Written by Andrey Yashlavsky
Translated by Elizaveta Ovchinnikova
4 March 2022
Anti-Russian restrictions threaten the West itself with serious economic challenges
The sanctions pressure of the West on Russia in connection with the Special Military Operation in Ukraine does not weaken. But the most severe punitive measures are not hitting only our country. Western economic analysts have taken care of calculating what it costs them to tinker with Kiev’s support. It turned out that the sanctions announced to Russia can hit the purse of European capitalists hard – and they are already hitting.
– Of course, all military conflicts end one day, even if sometimes not for a long time, – says President of the All-Russian public organisation ‘IPA Russian Section’, Doctor of Law, Professor, Honoured Lawyer of Russia, Lieutenant-General Yury Zhdanov. – However, they always have a serious impact on the world economy. Renowned economist Nouriel Roubini writes in a recent article that it is tempting to think that the war in Ukraine will have only a minor economic and financial impact globally, given that Russia represents merely 3% of the world economy. According to Roubini, the world has entered a geopolitical depression that will have massive economic and financial consequences well beyond Ukraine.
– Global depressions often lead to new wars...
– A ‘hot war’, according to Roubini, between major powers is now more likely within the next decade. As the new ‘cold war’ rivalry between the US and China continues to escalate, Taiwan, too, will increasingly become a potential flashpoint.
– Where is Ukraine and where is Taiwan. What is the connection?
– Washington has instructed its European ‘lapdogs’ to restrain Russia in order not to be distracted from the fight against the main competitor, as they believe, China. But America’s vassals are unlikely to cope with their task – they have been crushed. A major risk, according to Nouriel Roubini, now lies in the fact that political analysts may underestimate the implications of this geopolitical regime shift.
The events in Ukraine are not just another minor, economically and financially inconsequential conflict of the kind seen elsewhere in recent decades. This conflict triggers a massive negative supply shock in a global economy that is still reeling from COVID-19 and a year-long build-up of inflationary pressures. The shock will reduce growth and further increase inflation at a time when inflation expectations are already becoming unanchored.
– Are there any signs of that shock already?
– Western experts, at least, see them. In their opinion, short-term financial market impact of the military conflict is already clear. Safe government bond yields will fall for a while and then rise after inflation becomes unmoored. Oil and natural gas prices will spike further, as will many other commodity prices as both Russia and Ukraine are major exporters of raw materials and food. Safe haven currencies such as the Swiss franc will strengthen, and gold prices will rise further.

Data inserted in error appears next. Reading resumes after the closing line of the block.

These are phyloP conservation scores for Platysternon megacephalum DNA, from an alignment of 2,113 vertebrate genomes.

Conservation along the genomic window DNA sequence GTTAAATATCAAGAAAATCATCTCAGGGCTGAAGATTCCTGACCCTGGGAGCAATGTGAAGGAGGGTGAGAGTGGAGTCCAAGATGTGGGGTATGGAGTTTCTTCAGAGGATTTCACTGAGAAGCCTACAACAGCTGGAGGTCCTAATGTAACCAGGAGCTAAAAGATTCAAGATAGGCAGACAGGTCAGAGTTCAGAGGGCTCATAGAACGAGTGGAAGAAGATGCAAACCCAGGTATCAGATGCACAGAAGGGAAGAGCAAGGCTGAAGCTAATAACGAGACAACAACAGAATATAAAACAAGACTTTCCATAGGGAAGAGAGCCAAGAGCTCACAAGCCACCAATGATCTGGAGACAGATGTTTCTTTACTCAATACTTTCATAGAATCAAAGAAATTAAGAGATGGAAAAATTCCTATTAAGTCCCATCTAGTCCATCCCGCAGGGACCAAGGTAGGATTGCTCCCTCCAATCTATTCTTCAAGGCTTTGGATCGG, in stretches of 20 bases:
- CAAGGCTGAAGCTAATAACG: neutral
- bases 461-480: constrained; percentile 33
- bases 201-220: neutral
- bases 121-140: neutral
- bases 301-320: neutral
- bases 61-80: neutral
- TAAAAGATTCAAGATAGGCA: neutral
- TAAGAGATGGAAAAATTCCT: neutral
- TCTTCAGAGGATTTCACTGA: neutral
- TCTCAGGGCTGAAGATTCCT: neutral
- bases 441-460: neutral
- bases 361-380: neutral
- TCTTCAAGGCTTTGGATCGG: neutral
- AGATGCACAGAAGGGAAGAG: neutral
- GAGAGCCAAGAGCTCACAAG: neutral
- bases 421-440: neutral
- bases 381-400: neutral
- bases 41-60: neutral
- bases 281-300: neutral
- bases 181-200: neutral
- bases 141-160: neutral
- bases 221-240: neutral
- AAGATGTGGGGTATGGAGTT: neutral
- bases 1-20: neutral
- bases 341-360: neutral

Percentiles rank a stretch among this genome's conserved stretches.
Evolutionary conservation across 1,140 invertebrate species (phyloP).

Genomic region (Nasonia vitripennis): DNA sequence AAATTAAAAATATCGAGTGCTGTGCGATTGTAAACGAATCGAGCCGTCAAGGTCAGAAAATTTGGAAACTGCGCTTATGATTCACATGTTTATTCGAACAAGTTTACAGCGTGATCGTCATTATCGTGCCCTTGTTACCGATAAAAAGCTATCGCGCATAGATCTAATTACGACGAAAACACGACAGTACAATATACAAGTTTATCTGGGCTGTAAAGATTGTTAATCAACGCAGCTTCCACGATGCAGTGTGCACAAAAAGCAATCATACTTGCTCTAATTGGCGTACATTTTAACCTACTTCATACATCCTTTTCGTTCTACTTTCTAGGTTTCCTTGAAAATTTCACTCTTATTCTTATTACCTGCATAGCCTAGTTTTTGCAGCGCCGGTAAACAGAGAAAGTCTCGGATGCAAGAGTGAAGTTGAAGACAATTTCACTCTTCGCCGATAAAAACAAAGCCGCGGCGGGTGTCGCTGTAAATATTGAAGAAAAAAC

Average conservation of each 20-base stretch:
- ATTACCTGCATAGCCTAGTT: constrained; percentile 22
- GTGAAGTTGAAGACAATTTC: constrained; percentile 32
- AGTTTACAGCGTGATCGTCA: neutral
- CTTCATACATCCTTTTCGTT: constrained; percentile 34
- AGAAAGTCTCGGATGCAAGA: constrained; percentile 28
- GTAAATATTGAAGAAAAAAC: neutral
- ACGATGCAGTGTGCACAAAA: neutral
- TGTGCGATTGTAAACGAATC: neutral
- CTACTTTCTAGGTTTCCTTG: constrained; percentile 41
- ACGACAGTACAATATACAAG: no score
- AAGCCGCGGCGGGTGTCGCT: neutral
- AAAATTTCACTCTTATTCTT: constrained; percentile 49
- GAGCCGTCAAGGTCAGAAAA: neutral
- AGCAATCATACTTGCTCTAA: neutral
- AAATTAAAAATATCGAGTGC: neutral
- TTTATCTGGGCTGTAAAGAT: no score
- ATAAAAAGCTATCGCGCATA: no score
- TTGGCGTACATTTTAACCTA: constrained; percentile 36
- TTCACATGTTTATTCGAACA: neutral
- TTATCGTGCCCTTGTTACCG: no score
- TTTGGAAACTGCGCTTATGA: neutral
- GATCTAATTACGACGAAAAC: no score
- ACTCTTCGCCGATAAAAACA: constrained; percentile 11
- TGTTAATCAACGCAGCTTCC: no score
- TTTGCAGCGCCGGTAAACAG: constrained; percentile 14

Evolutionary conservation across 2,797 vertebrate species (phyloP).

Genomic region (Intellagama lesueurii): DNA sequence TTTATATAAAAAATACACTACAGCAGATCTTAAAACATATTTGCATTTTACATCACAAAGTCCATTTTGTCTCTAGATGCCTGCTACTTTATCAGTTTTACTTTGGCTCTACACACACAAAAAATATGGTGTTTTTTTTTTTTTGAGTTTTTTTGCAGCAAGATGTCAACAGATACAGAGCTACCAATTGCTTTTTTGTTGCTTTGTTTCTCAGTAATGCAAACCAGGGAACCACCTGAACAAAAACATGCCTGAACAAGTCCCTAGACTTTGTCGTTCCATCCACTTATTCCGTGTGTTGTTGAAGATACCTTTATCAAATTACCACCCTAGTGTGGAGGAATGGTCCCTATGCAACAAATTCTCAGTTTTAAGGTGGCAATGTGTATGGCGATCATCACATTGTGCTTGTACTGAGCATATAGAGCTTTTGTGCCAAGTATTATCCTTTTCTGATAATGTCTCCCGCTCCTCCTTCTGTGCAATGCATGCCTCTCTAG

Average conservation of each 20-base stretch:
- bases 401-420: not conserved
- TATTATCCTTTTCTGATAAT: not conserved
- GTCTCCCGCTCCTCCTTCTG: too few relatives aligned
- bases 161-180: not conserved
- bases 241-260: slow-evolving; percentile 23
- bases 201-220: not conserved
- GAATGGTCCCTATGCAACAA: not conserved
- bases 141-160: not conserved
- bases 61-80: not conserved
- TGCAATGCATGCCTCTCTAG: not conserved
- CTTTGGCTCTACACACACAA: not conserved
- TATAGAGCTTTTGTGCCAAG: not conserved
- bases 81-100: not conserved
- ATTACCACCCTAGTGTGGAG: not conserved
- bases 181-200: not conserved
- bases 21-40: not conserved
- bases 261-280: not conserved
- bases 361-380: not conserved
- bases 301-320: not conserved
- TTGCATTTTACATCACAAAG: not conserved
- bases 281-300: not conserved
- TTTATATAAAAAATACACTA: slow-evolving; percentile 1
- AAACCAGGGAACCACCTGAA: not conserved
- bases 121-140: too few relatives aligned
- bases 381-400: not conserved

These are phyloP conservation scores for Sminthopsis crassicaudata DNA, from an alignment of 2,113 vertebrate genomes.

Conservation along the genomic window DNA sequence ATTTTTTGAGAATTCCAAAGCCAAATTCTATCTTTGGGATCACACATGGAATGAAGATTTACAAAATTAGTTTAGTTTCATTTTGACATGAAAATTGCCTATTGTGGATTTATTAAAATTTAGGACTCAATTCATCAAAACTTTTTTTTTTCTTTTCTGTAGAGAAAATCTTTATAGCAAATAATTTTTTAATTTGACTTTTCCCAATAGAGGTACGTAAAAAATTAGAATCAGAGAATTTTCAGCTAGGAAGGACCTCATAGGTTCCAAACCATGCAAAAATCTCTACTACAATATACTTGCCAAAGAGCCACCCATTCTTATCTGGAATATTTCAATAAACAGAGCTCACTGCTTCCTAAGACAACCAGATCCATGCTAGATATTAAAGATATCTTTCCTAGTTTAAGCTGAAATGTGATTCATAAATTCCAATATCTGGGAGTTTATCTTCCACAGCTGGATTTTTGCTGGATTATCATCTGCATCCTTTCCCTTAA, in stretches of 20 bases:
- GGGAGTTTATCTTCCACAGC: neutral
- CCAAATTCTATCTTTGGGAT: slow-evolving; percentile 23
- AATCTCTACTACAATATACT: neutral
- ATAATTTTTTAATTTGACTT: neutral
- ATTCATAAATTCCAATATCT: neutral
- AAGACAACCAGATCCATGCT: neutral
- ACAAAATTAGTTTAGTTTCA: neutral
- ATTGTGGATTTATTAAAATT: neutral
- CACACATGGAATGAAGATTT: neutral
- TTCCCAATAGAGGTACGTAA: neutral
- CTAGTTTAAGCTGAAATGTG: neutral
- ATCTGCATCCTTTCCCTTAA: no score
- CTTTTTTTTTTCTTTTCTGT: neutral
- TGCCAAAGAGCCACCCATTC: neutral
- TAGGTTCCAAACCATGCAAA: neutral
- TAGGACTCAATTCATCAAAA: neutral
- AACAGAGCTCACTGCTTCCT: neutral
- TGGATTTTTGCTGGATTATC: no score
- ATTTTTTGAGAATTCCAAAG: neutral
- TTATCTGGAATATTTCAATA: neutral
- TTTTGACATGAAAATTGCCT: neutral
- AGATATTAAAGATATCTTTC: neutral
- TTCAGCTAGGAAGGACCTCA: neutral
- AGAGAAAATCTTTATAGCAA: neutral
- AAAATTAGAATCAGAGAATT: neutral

The economic and financial fallout from the conflict and the resulting stagflationary shock will of course be largest in Russia and Ukraine, followed by the European Union, owing to its heavy dependence on Russian gas. But even the US will suffer. Because world energy markets are so deeply integrated, a spike in global oil prices – represented by the Brent benchmark – will strongly affect US crude oil prices. While a small cohort of energy firms will reap higher profits, households and businesses will experience a massive price shock, leading them to reduce spending. So, the US economy will suffer a sharp slowdown.
– It turns out that Western countries themselves are deepening the crisis by imposing sanctions against Russia, isn’t it?
– Yes, and therefore Roubini believes that sanctions against Russia inevitably will hurt not only Russia but also the US, the West, and emerging markets.
– Does the West understand that sanctions against Russia will turn into a boomerang?
– The West does not rule out the possibility that Russia will respond to new Western sanctions by sharply reducing oil production in order to drive up global oil prices. Such a move would yield a net benefit for Russia so long as the additional increase in oil prices is larger than the loss of oil exports, according to Roubini. He also believes that Putin knows that he can inflict asymmetrical damage on Western economies and markets, because he has spent the better part of the last decade building up a war chest and creating a financial shield against additional economic sanctions.